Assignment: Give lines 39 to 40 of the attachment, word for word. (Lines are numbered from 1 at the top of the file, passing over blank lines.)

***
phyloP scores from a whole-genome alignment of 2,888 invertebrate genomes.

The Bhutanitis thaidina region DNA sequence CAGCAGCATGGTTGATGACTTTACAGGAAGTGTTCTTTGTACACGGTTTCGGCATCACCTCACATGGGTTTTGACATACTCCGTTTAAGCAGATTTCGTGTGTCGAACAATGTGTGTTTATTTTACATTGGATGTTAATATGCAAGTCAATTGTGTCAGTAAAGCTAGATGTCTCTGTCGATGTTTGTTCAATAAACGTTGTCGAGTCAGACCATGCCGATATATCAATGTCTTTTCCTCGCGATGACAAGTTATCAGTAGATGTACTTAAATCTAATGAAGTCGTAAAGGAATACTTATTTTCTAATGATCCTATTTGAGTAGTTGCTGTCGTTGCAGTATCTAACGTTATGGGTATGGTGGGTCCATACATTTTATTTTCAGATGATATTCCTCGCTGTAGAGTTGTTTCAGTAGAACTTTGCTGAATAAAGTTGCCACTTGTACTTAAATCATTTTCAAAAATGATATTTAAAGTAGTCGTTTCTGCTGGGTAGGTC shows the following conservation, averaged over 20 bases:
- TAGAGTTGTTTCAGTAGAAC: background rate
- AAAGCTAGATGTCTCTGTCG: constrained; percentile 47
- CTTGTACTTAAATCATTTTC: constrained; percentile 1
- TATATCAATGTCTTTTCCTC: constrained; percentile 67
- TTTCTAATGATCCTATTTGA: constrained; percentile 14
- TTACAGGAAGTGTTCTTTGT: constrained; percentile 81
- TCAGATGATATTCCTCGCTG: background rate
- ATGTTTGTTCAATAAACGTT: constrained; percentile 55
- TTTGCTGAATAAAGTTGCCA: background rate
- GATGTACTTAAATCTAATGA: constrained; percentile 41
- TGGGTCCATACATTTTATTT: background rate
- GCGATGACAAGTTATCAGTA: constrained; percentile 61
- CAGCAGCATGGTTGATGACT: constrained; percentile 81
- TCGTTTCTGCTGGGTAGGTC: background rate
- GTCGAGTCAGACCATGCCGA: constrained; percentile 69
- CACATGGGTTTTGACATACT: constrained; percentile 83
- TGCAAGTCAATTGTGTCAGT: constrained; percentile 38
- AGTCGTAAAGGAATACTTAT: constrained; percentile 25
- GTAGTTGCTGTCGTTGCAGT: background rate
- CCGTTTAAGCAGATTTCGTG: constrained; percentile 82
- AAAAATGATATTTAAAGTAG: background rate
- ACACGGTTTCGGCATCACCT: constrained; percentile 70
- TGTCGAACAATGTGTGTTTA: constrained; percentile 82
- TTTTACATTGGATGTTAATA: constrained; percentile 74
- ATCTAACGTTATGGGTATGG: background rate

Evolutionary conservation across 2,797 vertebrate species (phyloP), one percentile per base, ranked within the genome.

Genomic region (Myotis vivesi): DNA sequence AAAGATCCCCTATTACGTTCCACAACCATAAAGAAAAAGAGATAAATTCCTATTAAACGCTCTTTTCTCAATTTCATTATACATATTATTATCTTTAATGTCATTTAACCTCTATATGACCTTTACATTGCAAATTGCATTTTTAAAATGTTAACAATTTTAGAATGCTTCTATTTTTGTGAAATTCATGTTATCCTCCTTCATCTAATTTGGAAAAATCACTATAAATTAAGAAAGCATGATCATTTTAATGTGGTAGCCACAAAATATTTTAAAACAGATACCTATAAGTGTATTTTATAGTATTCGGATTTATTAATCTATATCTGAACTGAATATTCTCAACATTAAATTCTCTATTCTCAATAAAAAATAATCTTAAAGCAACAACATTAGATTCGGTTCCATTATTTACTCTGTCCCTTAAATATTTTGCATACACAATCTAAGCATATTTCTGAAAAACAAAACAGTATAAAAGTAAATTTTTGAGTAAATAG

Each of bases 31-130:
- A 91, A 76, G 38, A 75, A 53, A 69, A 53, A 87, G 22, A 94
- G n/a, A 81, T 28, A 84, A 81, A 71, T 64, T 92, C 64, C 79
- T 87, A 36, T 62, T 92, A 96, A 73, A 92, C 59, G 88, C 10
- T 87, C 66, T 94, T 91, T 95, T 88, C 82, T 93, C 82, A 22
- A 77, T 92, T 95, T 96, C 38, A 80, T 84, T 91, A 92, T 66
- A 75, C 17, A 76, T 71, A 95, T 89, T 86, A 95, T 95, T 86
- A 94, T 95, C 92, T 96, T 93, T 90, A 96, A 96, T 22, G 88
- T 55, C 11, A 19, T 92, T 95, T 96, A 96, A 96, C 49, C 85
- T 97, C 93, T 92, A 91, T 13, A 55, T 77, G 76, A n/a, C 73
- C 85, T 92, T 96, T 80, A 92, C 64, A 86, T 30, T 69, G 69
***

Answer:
- T 97, C 93, T 92, A 91, T 13, A 55, T 77, G 76, A n/a, C 73
- C 85, T 92, T 96, T 80, A 92, C 64, A 86, T 30, T 69, G 69